An Ounce of Prevention

5 minutes reading time (1005 words)



Turn Symptoms into Signals and Problems into Resources.
Ernest Rossi

I often refer to the Four Pillars of Wellness: Diet, Exercise, Cleansing and Stress Management. The fourth pillar, which related to how we deal with stress, is probably the most poorly understood and handled. Emotional distress plays a significant role in virtually all medical problems and a simple yet extremely powerful tool for healthy stress management is meditation. Unfortunately, many individuals particularly some fundamentalist Christians, are strongly opposed to this practice.


You may not have realized that the word meditation comes from the same root as medicine and medical, and the word originally described a technique for being healthy and whole.  In fact meditation is medicinal and it can help to promote optimal health.

The human mind is a powerful facility that gives us the capacity to think. Scientists estimate that the average person thinks about 60, 000 thoughts each day and most of those thoughts are the ones we have day after day: we repeat the same thoughts over and over again. Our thoughts have power and influence our health, our peace and our fortune. This makes the mind an extremely powerful tool that can heal us or harm us.

Meditation is simply the science and the art of stilling, quieting and controlling the restless mind. The fact that it was developed in the east and is a central theme of eastern religions has created fear and resistance in many western people but meditation itself can be practiced by anyone without any religious context or connection.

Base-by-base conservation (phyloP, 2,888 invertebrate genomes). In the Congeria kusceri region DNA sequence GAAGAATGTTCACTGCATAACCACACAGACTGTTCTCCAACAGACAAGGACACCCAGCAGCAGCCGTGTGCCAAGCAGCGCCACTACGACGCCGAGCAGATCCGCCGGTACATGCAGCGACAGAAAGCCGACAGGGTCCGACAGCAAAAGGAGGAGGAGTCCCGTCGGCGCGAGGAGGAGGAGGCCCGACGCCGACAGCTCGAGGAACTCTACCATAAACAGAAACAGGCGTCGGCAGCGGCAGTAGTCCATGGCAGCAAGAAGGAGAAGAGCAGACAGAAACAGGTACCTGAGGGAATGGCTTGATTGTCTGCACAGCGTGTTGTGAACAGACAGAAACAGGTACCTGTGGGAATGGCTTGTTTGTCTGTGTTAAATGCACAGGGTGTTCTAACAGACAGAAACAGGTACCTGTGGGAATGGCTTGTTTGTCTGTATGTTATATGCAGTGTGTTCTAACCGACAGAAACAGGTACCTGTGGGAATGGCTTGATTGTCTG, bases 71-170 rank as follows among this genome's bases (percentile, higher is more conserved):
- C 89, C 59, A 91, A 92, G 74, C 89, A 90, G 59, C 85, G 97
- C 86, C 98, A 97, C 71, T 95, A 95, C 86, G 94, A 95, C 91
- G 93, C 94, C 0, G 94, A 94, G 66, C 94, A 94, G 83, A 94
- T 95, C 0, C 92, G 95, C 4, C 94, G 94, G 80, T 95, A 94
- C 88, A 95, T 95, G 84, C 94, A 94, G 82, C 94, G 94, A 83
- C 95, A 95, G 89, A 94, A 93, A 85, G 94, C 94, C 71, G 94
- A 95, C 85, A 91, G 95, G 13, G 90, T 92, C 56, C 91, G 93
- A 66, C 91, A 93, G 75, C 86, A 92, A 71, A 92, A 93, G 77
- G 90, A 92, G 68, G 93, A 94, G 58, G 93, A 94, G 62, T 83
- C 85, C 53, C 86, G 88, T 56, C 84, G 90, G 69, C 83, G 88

Apart from its spiritual applications, a great deal of scientific research as well as the accumulated experience of millions of meditators over thousands of years has provided compelling evidence of the many benefits of meditation. A major shift in the physiology of the body occurs during meditation. This is often referred to as the relaxation response.

The relaxation response involves balancing a part of the nervous system that is normally outside of our conscious control called the Autonomic nervous system. This important system has two branches – the sympathetic and the parasympathetic nervous systems.

With excess stress, anxiety and tension the sympathetic branch is dominant and active. In relaxed states and in meditation the parasympathetic system overrides. An active parasympathetic nervous system is the antidote to stress and confers many physical and mental benefits on the individual.

HORMONAL BALANCE: The nervous system influences the various hormones in the body. In fact the conductor of your hormonal orchestra, the pituitary gland is located at the base of your brain. Stress disturbs the autonomic nervous system causing the release of a flood of stress hormones like cortisol and adrenaline. This exerts an ongoing effect on virtually all the other hormone systems in the body.

On the other hand, meditation induces the relaxation response that releases other hormones like DHEA and endorphins that buffer the negative effects of stress.